Hur­ri­canes’ im­pact still be­ing felt along the shore

The Community Connection - - SPORTS - By Jim Loe For Dig­i­tal First Me­dia

Mea culpa! I was sup­posed to make note of a mem­o­rable day in New Jer­sey’s salt wa­ter fish­ing an­nals in last week’s col­umn but some­how it slipped my mind.

I was want­ing to com­mem­o­rate the 35th an­niver­sary of the 78.8-pound striped bass caught on an At­lantic City jetty dur­ing a north­east storm by then lo­cal res­i­dent Al­bert McReynolds. That huge fish was rec­og­nized by the In­ter­na­tional Game Fish As­so­ci­a­tion as a new all-tackle world record. McReynolds held that record un­til just a few years ago when a New Eng­land an­gler topped it.

There are a few fish that gar­ner head­lines when a new all-tackle record is es­tab­lished and cer­tainly the striped bass is one of them. Back in 1998 An­thony Mon­ica of Ham­mon­ton, NJ broke the all-tackle record for tau­tog. It was an im­pres­sive fish, but out­side of the fish­ing col­umns it did not re­ceive the ac­co­lades of McReynolds’ striper.

But, while McReynolds basked in the lime­light, it was not per­fect. A num­ber of jeal­ous anglers put out ru­mors that the fish had been caught by a trawler and sold to McReynolds. Salt Wa­ter Sports­man Mag­a­zine some time ago ran a two is­sue re­port on the events of that stormy night 35 years ago and all that hap­pened.

To­day, Al­bert McReynolds re­sides in the Naples, FL area where his home took quite a beat­ing in the re­cent hur­ri­cane. And, while he still fishes, his health has not been the greatest in re­cent years.

I wasn’t there when the record fish was caught but I am firmly con­vinced that it was a le­git­i­mate fish.

Well, here along the shore we now are in our third week of “Vic­tory at Sea” ocean con­di­tions caused by the train of hur­ri­canes that thank­fully missed us but still made a mess of the wa­ter.

Speak­ing with Capt. Norm Haf­s­rud of the Ocean City char­ter boat ‘The Vik­ing’, he ex­pressed his dis­may at the month of Septem­ber say­ing he has been char­ter­ing here since 1976 and it has been the worst Septem­ber he ever ex­pe­ri­enced. Dur­ing the en­tire month he was able to take out pas­sen­gers just two days and nei­ther of those trips was in the ocean.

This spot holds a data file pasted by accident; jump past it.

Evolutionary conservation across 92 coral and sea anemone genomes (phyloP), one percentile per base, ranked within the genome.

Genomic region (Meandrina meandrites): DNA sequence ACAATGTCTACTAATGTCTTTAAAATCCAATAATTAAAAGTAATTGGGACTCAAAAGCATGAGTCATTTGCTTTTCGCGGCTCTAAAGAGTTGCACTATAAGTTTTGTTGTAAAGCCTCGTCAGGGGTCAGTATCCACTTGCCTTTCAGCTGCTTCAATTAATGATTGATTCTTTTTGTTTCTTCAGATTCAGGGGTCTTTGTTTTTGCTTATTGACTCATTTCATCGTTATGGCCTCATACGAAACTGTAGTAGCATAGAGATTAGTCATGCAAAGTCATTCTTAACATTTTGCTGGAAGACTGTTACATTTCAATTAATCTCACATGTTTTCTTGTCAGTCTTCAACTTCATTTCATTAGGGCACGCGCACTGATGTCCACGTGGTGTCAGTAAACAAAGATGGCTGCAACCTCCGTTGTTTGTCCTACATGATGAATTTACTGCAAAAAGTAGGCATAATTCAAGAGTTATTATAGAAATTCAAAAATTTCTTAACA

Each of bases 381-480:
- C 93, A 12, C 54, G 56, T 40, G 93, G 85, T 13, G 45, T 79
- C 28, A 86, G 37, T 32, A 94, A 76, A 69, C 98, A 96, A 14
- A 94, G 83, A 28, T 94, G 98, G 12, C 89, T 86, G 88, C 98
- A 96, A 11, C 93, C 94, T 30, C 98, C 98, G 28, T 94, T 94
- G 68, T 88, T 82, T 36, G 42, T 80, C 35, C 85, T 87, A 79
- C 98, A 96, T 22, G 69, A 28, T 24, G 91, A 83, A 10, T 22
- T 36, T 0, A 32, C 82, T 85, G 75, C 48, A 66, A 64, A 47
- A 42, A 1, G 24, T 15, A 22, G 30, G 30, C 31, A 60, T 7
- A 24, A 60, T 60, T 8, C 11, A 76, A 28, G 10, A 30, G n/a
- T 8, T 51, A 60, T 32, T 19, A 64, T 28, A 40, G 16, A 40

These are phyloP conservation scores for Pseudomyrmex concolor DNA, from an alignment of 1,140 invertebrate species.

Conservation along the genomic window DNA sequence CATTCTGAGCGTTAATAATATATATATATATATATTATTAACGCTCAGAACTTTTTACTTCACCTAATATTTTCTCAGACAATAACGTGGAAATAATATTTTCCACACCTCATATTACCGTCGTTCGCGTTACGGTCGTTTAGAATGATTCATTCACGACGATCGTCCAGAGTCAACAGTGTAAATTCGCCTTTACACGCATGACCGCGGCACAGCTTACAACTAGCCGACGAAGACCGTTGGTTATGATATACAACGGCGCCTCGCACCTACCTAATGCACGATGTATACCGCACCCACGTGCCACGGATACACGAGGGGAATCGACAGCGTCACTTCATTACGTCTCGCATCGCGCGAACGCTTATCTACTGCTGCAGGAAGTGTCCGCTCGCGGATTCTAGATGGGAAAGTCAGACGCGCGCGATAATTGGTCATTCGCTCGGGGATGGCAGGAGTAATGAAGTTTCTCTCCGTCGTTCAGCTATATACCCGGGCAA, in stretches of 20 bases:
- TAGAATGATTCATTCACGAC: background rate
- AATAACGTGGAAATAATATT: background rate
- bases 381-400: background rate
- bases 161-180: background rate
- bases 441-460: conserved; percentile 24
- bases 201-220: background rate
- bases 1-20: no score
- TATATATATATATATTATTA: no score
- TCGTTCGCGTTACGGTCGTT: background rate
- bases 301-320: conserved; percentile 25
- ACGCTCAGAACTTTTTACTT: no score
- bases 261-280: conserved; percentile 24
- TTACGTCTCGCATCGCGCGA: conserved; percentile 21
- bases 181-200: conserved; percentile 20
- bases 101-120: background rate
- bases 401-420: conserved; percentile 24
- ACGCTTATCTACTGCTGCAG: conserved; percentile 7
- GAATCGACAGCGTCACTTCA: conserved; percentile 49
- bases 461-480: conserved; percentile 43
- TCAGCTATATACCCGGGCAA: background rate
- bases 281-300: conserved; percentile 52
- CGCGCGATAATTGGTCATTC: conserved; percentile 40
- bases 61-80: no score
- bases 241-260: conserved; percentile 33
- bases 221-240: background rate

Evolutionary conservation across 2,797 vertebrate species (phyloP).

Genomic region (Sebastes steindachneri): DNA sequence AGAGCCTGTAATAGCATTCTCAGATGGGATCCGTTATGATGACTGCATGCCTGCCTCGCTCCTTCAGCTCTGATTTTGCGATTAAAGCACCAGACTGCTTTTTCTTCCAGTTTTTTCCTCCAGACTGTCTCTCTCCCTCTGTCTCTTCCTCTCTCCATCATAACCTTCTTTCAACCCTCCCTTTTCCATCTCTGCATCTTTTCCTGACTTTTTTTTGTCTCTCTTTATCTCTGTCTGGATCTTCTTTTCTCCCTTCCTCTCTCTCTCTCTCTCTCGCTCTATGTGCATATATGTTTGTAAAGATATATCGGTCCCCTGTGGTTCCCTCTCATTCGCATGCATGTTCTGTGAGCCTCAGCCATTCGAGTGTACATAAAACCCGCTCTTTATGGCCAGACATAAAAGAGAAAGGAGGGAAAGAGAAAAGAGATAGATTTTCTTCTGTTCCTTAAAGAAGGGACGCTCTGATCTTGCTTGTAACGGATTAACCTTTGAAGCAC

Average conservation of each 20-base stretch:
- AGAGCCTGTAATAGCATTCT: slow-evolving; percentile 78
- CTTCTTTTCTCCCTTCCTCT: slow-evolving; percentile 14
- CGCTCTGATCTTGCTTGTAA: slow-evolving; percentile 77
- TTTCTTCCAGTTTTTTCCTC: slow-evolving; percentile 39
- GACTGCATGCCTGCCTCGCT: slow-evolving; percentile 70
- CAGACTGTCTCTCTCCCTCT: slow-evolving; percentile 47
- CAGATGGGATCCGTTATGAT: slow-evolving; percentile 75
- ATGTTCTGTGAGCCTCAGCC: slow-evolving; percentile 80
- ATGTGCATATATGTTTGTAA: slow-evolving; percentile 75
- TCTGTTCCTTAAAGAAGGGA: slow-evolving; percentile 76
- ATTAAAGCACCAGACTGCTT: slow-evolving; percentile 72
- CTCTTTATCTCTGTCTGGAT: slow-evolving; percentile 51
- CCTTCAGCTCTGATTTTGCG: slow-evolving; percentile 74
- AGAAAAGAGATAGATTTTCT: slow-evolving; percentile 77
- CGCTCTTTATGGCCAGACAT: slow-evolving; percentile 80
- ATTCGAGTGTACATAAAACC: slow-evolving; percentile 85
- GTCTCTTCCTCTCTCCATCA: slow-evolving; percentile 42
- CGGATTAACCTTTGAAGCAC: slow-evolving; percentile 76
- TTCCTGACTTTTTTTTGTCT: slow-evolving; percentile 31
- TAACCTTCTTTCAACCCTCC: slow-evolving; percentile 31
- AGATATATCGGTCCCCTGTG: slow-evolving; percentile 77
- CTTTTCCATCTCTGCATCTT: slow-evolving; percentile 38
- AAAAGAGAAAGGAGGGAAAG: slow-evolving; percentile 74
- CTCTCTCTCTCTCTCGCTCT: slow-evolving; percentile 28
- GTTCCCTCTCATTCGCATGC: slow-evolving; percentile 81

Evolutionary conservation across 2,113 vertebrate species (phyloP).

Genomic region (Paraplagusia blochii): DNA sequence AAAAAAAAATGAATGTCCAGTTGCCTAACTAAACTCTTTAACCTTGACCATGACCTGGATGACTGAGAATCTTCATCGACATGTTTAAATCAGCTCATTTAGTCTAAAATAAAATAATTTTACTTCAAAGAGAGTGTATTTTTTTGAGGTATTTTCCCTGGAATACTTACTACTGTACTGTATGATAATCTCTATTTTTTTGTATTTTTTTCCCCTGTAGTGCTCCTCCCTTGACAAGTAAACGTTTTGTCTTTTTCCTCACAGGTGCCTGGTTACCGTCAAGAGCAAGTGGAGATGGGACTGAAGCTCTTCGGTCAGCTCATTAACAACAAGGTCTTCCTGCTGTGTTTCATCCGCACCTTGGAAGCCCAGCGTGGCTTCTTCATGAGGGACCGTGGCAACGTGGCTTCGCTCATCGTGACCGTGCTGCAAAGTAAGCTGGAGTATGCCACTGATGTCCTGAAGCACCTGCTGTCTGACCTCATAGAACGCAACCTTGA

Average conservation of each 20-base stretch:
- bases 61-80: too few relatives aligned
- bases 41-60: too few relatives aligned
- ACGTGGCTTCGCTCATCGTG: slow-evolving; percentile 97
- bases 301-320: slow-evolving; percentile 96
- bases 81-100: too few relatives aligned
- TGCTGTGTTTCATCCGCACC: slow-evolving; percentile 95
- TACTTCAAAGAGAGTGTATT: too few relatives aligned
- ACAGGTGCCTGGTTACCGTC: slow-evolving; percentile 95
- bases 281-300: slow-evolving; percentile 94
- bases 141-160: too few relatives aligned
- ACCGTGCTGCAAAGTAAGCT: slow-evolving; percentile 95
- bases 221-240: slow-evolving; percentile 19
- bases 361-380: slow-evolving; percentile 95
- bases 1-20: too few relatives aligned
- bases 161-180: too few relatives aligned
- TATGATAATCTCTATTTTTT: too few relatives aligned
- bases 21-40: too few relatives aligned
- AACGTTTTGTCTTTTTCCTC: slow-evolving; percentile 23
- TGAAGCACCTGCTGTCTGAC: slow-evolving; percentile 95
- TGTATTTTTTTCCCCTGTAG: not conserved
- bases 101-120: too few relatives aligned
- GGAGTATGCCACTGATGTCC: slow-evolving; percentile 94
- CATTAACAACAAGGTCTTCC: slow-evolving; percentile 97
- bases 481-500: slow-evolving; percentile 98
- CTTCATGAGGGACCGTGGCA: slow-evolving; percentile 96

Just eye­balling the choco­late milky back bay waters you can still see huge schools of bait­fish rang­ing from spot to her­ring and tiny blue­fish. With all that around it is rea­son­able to as­sume the preda­tors who en­joy such meals also are around. Some, mostly un­der­sized, striped bass have been caught by anglers ven­tur­ing out in the dark. Tau­tog are more than abun­dant but reg­u­la­tions limit you to just one fish un­til Novem­ber.

A few of the big par­ty­boats have run off­shore on se­lected days with lim­ited pas­sen­gers aboard but even they are stick­ing to the close-in reefs and snags. These boats are re­port­ing the now off lim­its sum­mer floun­der and black se­abass be­ing caught but maybe the ma­jor­ity of the fish com­ing home are trig­ger­fish.

Stay out of the surf if you are fish­ing the beaches. The rip cur­rents have been ex­cep­tion­ally strong and there is a chance you can make a mis­step and find your­self be­ing pulled out.

A warn­ing to surf anglers in the Re­hoboth area. No­body is wear­ing waders with the wa­ter tem­per­a­ture in the mid-to-up­per 70s but a num­ber of the anglers are re­port­ing de­vel­op­ing a se­vere rash a day or so after their trip. The most af­fected area seems to be around the Delaware Bay side of the Cape Hen­lopen State Park.

If you do in­sist on sur­f­cast­ing you should ex­pect to load-up on small blue­fish. My un­der­stand­ing is they are boil­ing the wa­ter and in con­di­tions like that it is all but im­pos­si­ble not to catch them. Prob­a­bly even a bare hook would work.

Other good ar­eas re­cently in­clude the Hen­lopen Canal and the bay west of the Point. In­dian River In­let also is giv­ing up a few fish, mainly the blues.

Be­fore they head south, this is the time to get your cast net and stock up on fin­ger mul­let. They are piled up around the Point and In­ner Wall.

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